Onto Windows 8..... I like it. Well, I like it now that I've installed Windows 8 Classic Shell and won't ever need to look at the new Metro Start Screen ever again. I think the flat UI in Win 8 is really nice and clean and beyond that I haven't found anything which either isn't basically the same as Win 7 or an improvement. I'm sure with more time I'll find more things to comment on.

Safety Features On An F1 Car

In days of past, motor racing was an extremely dangerous sport, the drivers moulded from a combination of guts, steel and a touch of lunacy. During this early era, before safety harnesses and fully protective monocoques, the drivers had to literally hold on by the steering wheel and the seat of their pants.Death was an accepted part of what it took to win, and even though these fatalities were common, helmets weren't made compulsory until 1953.

Safety Features On An F1 Car

Safety Features On An F1 Car

Visiting All 193 Countries

As business goes increasingly global, many wonder: Is it true that people are the same wherever you go? One man has an answer. Not very many people in the world have visited all 193 countries, but one more person is about to accomplish this spectacular goal.His name is Chris Guillebeau. He's the architect of the Art of Non-Conformity and bestselling author of The $100 Startup: Reinventing the Way You Make a Living, Do What You Love and Create a New Future. I've visited less than 20 countries. Every time I go someplace new, my entire perspective is radically changed. The idea of visiting 193 is so tantalizing not only for the promise of a new vision and countless thrilling, terrifying and illuminating experiences, but because it shows that anything is possible.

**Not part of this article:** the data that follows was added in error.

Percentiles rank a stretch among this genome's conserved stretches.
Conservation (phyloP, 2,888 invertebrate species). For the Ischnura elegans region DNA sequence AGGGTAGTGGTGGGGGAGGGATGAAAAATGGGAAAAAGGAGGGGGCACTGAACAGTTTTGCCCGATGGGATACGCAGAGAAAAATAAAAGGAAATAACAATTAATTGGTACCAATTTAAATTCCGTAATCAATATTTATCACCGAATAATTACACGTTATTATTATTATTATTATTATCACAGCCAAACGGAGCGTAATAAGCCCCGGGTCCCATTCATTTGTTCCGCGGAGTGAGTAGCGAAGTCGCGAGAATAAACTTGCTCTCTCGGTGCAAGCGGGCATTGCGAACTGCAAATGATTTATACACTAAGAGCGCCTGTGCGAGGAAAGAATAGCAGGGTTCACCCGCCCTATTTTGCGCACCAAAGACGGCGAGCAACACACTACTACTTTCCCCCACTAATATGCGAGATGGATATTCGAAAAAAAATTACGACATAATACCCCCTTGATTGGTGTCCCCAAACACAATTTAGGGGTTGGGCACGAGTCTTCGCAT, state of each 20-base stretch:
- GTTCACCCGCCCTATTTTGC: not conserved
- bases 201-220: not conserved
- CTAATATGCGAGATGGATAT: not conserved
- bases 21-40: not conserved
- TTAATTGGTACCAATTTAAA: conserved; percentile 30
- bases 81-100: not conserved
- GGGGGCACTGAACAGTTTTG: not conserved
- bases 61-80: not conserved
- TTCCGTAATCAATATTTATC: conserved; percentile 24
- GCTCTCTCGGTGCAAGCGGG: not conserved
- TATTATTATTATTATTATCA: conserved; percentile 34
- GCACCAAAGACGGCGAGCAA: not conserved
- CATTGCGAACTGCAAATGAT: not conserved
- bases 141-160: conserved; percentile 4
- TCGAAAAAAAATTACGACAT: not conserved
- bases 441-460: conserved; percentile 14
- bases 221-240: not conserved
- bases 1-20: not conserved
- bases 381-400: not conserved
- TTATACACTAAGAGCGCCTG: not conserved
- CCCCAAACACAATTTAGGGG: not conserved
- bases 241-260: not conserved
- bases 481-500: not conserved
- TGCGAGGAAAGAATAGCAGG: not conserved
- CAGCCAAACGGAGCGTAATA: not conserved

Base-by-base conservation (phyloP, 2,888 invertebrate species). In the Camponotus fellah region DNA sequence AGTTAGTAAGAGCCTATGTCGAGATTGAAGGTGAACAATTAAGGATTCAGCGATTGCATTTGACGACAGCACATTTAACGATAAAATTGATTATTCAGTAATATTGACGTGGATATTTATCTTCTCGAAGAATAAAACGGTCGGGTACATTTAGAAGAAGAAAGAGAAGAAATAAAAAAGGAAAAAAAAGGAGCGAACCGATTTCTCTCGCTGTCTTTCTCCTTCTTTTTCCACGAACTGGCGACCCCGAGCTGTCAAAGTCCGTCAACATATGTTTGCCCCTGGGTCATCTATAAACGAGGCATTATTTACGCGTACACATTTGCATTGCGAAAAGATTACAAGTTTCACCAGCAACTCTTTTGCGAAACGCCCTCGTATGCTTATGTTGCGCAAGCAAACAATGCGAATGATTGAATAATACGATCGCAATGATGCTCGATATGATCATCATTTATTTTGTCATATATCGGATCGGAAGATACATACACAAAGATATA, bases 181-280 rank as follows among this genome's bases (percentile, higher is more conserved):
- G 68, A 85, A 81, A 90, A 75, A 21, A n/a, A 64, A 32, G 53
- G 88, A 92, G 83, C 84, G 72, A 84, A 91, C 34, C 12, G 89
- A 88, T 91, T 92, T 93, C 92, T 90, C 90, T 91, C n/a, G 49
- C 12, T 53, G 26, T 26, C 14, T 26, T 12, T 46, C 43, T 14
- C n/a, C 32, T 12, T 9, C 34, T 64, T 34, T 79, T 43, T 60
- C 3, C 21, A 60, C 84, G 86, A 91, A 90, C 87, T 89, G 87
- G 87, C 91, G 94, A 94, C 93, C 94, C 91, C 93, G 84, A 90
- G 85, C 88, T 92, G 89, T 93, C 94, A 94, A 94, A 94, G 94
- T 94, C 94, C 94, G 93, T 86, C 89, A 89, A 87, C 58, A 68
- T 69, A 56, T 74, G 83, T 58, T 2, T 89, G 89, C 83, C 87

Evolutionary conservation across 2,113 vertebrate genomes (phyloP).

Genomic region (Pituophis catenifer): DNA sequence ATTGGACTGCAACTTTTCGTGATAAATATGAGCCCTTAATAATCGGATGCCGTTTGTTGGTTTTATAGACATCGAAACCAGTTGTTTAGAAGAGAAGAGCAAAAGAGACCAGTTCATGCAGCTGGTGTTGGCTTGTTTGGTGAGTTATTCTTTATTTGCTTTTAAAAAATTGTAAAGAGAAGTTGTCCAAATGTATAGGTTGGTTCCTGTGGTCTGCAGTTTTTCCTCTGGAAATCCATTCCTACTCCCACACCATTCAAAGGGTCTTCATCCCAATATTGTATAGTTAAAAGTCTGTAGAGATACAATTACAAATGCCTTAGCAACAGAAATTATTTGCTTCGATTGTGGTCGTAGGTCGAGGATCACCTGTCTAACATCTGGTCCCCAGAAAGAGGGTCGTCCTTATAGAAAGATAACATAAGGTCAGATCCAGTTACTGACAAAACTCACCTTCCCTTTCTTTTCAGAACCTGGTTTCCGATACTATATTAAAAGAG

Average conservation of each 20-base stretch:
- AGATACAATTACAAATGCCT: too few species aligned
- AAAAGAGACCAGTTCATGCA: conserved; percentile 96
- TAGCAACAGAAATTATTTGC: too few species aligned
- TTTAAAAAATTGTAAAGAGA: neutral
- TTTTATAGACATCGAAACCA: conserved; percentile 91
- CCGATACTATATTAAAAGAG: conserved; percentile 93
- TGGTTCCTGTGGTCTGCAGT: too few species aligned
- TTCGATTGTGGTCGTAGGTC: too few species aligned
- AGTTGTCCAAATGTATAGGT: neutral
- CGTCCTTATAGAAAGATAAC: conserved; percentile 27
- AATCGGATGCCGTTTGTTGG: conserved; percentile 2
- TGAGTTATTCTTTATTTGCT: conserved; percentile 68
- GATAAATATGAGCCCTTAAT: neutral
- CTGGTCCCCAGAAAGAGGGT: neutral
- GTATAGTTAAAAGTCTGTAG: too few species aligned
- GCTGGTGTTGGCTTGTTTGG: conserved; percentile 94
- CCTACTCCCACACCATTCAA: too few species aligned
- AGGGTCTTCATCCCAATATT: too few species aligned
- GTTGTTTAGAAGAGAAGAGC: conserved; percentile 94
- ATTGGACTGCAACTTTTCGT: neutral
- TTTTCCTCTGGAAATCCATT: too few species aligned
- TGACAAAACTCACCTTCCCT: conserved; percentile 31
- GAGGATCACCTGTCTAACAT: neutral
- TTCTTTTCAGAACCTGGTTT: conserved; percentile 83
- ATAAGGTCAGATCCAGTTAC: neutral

Brains of the Animal Kingdom

How do you give a chimp--or an elephant or an octopus or a horse--an IQ test? It may sound like the setup to a joke, but it is actually one of the thorniest questions facing science today. Over the past decade, researchers on animal cognition have come up with some ingenious solutions to the testing problem. Their findings have started to upend a view of humankind's unique place in the universe that dates back at least to ancient Greece.

Falling From The Sky

I've planned my 1st skydiving in 5 years planned for tomorrow morning, which will be at one of the biggest drop zones in America; Eloy, AZ. To say I'm pretty excited is somewhat of a massive understatement. Hopefully my plan for overly tight leg straps will prove successful in avoiding the incredible amount of pain I was left in last (when on opening my leg strap had slipped below my bone tumor and "grated" across it, causing huge bruising). Because, hot damn I miss falling.

Goodbye Posterous

As with all things which are too good to be true, posterous is going the way of the dodo. They were bought out by twitter a while back and finally twitter are pulling the plug on the best free blogging service I'd found. It was so simple!

I've now exported my content from posterous and imported it here to wordpress.com. I've never been a huge fan of wordpress but it had been some time since I'd checked it out. Since they offer a free hosted blog service and they seem to have a solid business model which should mean they'll be around for at least a few more years, I decided to move to it.

This is really just a test post to check that my code to integrate the feed from the new wordpress blog into my system on fuzzyslogic.com.